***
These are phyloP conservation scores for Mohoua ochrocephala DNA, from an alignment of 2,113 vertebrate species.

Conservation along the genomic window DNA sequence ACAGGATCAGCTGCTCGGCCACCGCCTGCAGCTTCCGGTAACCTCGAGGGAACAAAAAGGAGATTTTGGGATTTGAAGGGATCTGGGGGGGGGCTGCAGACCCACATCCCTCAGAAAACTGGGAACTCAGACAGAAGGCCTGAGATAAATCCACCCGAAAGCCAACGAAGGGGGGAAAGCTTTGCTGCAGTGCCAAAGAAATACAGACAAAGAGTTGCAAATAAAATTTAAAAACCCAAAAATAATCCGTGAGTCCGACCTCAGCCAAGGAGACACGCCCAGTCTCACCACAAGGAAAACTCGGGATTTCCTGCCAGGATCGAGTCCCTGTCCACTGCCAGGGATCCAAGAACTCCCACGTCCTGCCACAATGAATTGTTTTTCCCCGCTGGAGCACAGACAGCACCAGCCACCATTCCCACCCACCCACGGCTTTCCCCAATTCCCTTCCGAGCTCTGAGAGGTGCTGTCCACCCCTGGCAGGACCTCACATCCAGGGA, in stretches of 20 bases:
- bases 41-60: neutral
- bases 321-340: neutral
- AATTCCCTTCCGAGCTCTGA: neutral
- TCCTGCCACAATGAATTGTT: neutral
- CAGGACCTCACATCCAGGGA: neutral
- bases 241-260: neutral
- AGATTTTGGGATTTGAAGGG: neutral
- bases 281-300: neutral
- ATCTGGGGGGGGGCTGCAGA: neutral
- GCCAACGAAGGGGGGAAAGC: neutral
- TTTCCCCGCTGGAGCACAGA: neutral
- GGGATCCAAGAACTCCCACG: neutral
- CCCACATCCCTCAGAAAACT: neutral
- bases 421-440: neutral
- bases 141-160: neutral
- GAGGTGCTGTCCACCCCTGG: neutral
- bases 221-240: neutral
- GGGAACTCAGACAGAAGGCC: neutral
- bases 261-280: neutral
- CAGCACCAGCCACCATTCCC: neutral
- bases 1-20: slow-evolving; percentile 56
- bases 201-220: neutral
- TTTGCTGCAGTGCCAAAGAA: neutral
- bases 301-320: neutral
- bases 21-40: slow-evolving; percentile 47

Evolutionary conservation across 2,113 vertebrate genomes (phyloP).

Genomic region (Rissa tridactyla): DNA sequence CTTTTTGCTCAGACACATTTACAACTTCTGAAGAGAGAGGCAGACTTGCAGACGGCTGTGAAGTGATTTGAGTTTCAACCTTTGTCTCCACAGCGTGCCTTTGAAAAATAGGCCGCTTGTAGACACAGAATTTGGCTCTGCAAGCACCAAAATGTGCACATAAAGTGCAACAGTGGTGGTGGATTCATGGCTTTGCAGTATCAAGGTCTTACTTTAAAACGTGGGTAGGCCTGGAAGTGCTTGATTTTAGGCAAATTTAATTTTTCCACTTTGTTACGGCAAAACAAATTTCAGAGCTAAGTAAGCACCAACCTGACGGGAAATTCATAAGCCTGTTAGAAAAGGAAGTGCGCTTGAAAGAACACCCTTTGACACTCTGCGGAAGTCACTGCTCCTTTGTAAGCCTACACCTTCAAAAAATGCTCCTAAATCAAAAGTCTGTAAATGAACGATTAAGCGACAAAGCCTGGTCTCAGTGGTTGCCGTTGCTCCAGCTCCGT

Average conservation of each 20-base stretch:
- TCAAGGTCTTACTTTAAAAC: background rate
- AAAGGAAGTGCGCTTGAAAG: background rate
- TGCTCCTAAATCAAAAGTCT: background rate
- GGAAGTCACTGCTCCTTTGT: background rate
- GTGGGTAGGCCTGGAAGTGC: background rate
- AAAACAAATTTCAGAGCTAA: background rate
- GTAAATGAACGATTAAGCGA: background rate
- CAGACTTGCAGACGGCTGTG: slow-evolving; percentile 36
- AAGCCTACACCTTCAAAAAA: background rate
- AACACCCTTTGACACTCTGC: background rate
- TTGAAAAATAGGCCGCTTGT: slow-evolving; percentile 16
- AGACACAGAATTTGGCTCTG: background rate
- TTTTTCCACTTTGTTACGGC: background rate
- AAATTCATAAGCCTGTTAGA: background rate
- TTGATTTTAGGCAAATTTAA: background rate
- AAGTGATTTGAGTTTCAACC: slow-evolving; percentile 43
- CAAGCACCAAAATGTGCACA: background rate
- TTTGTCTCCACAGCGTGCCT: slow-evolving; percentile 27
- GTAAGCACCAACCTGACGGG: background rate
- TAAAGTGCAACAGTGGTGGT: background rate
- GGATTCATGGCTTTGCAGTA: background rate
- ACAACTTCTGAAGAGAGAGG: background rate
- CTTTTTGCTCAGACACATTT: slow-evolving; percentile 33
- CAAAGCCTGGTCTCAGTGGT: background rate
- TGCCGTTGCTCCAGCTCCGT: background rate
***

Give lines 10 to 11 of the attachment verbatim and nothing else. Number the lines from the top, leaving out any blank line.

- bases 281-300: neutral
- ATCTGGGGGGGGGCTGCAGA: neutral